It always feels like a CIO that we are behind. That’s ok except when you get to the red alert stage and people need things now. It’s harder to deliver now in this environment, because you have to take a hard look at what’s embedded in that software before you use it.

How does the CIO of NASA make a business case?

The first thing is understanding the way they do business. So I spent the first couple of years here at NASA just learning NASA. And believe me, I felt like I landed on another planet when I got here. I didn’t understand them. I’m pretty sure they didn’t understand me either.

It’s seeing the way people were and how can you enable that productivity in a way that’s more secure. So NASA cybersecurity posture had to improve considerably. That has been a major area of focus of mine. I couldn’t do that alone. You can’t do anything alone. How do you get family members to help you with something? You can order them around and that’s not going to get you far. The other side is to understand where folks are coming from and then work with them by telling stories or telling compelling cases–perhaps mathematical cases–that really helps them see what the problems are to invite them to solve those problems with you.

Many people might be surprised to hear that NASA has customers.

First and foremost, my customers are the NASA employees and the contractors that come to work every day that use my network, and use my services. So those services must be forward-leaning in the customer experience.

But it doesn’t stop there. That customer experience will go to our partners that will help us achieve the bold mission of Artemis that help us achieve on an everyday basis bringing science back from space. Those are also my customers, because they need to work with the scientists and they need to work with the public as well in order to identify Earth 2.0. Probably be a good idea for us to find that planet in the near future!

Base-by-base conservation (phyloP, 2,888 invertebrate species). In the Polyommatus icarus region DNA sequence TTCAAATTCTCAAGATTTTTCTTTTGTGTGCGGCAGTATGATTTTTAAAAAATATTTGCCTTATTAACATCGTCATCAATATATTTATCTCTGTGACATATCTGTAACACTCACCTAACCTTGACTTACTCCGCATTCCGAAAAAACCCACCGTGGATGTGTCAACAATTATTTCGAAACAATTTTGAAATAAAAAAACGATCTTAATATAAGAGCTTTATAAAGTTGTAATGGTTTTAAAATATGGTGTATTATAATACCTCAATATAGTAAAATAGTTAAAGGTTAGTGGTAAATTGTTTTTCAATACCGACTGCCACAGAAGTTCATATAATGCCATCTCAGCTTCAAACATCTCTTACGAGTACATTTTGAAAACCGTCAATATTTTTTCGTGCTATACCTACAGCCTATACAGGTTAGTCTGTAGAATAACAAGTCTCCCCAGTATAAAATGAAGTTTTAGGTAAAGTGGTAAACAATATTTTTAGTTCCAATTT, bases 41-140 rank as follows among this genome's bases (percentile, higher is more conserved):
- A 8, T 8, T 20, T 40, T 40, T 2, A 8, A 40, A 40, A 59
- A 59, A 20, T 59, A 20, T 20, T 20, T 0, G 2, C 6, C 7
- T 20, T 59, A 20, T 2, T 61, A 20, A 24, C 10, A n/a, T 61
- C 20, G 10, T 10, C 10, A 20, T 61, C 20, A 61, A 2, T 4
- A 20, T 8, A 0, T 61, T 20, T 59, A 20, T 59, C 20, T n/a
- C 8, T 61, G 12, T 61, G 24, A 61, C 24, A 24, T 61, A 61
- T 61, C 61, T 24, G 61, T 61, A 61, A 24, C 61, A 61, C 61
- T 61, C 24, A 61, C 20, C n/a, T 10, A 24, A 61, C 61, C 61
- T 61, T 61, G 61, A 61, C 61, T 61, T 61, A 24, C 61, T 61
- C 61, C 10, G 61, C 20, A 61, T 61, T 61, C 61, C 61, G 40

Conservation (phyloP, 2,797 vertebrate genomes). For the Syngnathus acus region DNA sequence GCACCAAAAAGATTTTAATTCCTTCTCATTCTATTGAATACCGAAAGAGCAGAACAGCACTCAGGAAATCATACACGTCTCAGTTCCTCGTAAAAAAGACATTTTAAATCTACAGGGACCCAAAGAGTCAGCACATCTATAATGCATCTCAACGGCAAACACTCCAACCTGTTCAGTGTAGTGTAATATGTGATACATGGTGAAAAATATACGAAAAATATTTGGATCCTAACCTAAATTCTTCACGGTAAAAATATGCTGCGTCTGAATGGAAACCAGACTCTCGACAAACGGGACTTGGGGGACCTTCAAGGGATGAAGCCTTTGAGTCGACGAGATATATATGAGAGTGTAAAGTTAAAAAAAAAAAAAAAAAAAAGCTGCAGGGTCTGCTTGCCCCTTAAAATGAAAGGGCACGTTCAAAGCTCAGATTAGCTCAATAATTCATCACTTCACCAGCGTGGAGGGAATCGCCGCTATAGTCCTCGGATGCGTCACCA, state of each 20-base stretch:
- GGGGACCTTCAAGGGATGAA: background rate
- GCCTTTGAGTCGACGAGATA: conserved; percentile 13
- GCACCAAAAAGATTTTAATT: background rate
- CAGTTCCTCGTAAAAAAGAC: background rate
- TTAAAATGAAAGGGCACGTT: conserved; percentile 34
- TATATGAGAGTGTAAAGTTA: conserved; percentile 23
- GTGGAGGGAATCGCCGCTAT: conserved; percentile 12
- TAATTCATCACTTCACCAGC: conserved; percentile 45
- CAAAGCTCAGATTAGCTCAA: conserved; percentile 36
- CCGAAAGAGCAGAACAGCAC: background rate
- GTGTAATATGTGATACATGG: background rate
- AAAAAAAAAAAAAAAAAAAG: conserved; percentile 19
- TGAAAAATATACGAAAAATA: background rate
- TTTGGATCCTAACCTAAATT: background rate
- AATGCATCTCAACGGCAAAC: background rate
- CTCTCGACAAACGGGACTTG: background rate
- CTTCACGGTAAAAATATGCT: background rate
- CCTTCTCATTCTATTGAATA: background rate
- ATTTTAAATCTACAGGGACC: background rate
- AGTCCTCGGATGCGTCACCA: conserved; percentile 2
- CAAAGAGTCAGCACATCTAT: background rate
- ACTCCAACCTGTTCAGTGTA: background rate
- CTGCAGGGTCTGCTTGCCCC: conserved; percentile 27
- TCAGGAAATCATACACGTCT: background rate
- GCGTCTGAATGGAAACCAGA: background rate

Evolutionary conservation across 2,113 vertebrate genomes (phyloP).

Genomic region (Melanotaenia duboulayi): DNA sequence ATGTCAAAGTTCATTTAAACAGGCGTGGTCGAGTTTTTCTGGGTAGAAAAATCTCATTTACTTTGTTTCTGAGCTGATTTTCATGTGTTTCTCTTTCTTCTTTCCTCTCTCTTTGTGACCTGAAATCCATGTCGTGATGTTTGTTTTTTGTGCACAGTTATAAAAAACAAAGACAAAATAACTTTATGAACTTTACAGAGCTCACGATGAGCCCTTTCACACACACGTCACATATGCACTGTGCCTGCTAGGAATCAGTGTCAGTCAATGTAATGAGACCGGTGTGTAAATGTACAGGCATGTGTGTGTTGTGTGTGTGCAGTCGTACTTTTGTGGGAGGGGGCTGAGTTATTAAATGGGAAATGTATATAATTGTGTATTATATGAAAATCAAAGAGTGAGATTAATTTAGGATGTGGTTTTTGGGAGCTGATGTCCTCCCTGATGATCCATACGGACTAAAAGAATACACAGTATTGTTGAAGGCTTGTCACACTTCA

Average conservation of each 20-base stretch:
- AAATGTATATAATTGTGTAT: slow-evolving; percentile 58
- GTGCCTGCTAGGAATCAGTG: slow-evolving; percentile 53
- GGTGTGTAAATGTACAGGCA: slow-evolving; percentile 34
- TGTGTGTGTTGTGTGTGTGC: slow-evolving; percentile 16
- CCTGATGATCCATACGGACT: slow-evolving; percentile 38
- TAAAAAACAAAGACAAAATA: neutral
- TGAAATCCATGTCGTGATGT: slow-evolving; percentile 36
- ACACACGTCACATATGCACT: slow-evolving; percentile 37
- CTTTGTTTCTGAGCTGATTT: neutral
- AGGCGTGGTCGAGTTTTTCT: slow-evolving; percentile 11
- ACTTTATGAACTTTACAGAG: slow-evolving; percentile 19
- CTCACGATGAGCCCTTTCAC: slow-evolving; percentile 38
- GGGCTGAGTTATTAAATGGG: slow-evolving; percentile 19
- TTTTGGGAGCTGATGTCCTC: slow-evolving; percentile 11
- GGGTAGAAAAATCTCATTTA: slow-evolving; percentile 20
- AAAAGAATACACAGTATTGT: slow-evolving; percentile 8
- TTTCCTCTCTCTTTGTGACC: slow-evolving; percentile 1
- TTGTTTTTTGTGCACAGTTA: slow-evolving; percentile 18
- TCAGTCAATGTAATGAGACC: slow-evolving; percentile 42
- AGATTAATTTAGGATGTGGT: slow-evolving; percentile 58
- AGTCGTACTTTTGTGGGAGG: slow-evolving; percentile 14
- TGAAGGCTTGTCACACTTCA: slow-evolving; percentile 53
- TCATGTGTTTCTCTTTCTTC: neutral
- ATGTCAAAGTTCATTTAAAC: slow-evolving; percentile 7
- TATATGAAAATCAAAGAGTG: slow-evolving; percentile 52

So those are my customers, anybody that wants to do business with NASA, the Boeings the Lockheed Martins, they are my customers at well.

We’ve improved our security posture measurably in about a three to four years time frame. We’ve got metrics that prove it. But that came with sacrificing the customer experience and our strategic plan had service excellence in it, but it is not an area that I believe I got to spend enough time with. However, as I am leaving, the new CIO will be striving for it and it is that person’s business to address customer experience within the services that are provided out of the CIO organization.

NASA has probably the most remote workforce of any organization. How do you manage a team spread across (above) the planet? 

The good news is that the astronauts don’t report to me! I rely upon 10 center CIOs to create and maintain organizations that are productive for all the folks that they are serving.

I do have a global IT workforce that we need to take care of in securing the mission. When we go over to launch from Kazakhstan, the team goes ahead of time in order to prepare for that. I chose to make myself known to the IT workforce. I visited every center every single year and met with the team. Conducting meetings with the team to tell them where we’ve been and a little bit more about where we’re going. I have shadowed individuals within the centers and I shadow the folks that work in that world right there delivering IT, asking them to just ignore me. So I was basically out of my office for the better part of the last four years.

I’m happy to say that in September of this year, my team delivered Office 365 to the space station. I can’t say if it’s the preferred tool, but it is at least being delivered to them on the space station.